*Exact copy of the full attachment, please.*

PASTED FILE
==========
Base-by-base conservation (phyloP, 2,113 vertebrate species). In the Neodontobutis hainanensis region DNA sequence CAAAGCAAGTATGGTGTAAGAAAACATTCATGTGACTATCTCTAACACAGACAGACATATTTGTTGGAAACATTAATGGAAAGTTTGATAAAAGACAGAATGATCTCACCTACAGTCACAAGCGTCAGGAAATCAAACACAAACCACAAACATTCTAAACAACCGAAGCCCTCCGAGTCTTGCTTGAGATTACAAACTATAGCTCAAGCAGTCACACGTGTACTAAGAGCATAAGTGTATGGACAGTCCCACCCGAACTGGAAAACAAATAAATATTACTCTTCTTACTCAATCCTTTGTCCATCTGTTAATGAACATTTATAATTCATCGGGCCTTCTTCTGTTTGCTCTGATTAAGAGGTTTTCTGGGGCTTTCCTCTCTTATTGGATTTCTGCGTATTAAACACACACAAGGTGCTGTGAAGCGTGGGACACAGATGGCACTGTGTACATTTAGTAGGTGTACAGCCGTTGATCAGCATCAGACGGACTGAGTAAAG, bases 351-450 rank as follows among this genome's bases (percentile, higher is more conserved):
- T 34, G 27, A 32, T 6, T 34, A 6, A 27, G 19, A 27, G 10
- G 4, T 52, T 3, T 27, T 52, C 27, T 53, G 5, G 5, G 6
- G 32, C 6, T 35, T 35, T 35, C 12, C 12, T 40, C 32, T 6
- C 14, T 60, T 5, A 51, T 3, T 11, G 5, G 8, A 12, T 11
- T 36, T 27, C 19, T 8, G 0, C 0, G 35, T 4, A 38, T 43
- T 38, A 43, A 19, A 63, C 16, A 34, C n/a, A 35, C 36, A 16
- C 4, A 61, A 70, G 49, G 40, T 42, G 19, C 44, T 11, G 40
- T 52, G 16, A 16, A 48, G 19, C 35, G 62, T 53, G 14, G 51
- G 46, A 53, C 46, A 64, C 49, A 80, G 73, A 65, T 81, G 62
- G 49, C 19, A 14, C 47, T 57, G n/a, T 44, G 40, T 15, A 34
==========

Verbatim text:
Base-by-base conservation (phyloP, 2,113 vertebrate species). In the Neodontobutis hainanensis region DNA sequence CAAAGCAAGTATGGTGTAAGAAAACATTCATGTGACTATCTCTAACACAGACAGACATATTTGTTGGAAACATTAATGGAAAGTTTGATAAAAGACAGAATGATCTCACCTACAGTCACAAGCGTCAGGAAATCAAACACAAACCACAAACATTCTAAACAACCGAAGCCCTCCGAGTCTTGCTTGAGATTACAAACTATAGCTCAAGCAGTCACACGTGTACTAAGAGCATAAGTGTATGGACAGTCCCACCCGAACTGGAAAACAAATAAATATTACTCTTCTTACTCAATCCTTTGTCCATCTGTTAATGAACATTTATAATTCATCGGGCCTTCTTCTGTTTGCTCTGATTAAGAGGTTTTCTGGGGCTTTCCTCTCTTATTGGATTTCTGCGTATTAAACACACACAAGGTGCTGTGAAGCGTGGGACACAGATGGCACTGTGTACATTTAGTAGGTGTACAGCCGTTGATCAGCATCAGACGGACTGAGTAAAG, bases 351-450 rank as follows among this genome's bases (percentile, higher is more conserved):
- T 34, G 27, A 32, T 6, T 34, A 6, A 27, G 19, A 27, G 10
- G 4, T 52, T 3, T 27, T 52, C 27, T 53, G 5, G 5, G 6
- G 32, C 6, T 35, T 35, T 35, C 12, C 12, T 40, C 32, T 6
- C 14, T 60, T 5, A 51, T 3, T 11, G 5, G 8, A 12, T 11
- T 36, T 27, C 19, T 8, G 0, C 0, G 35, T 4, A 38, T 43
- T 38, A 43, A 19, A 63, C 16, A 34, C n/a, A 35, C 36, A 16
- C 4, A 61, A 70, G 49, G 40, T 42, G 19, C 44, T 11, G 40
- T 52, G 16, A 16, A 48, G 19, C 35, G 62, T 53, G 14, G 51
- G 46, A 53, C 46, A 64, C 49, A 80, G 73, A 65, T 81, G 62
- G 49, C 19, A 14, C 47, T 57, G n/a, T 44, G 40, T 15, A 34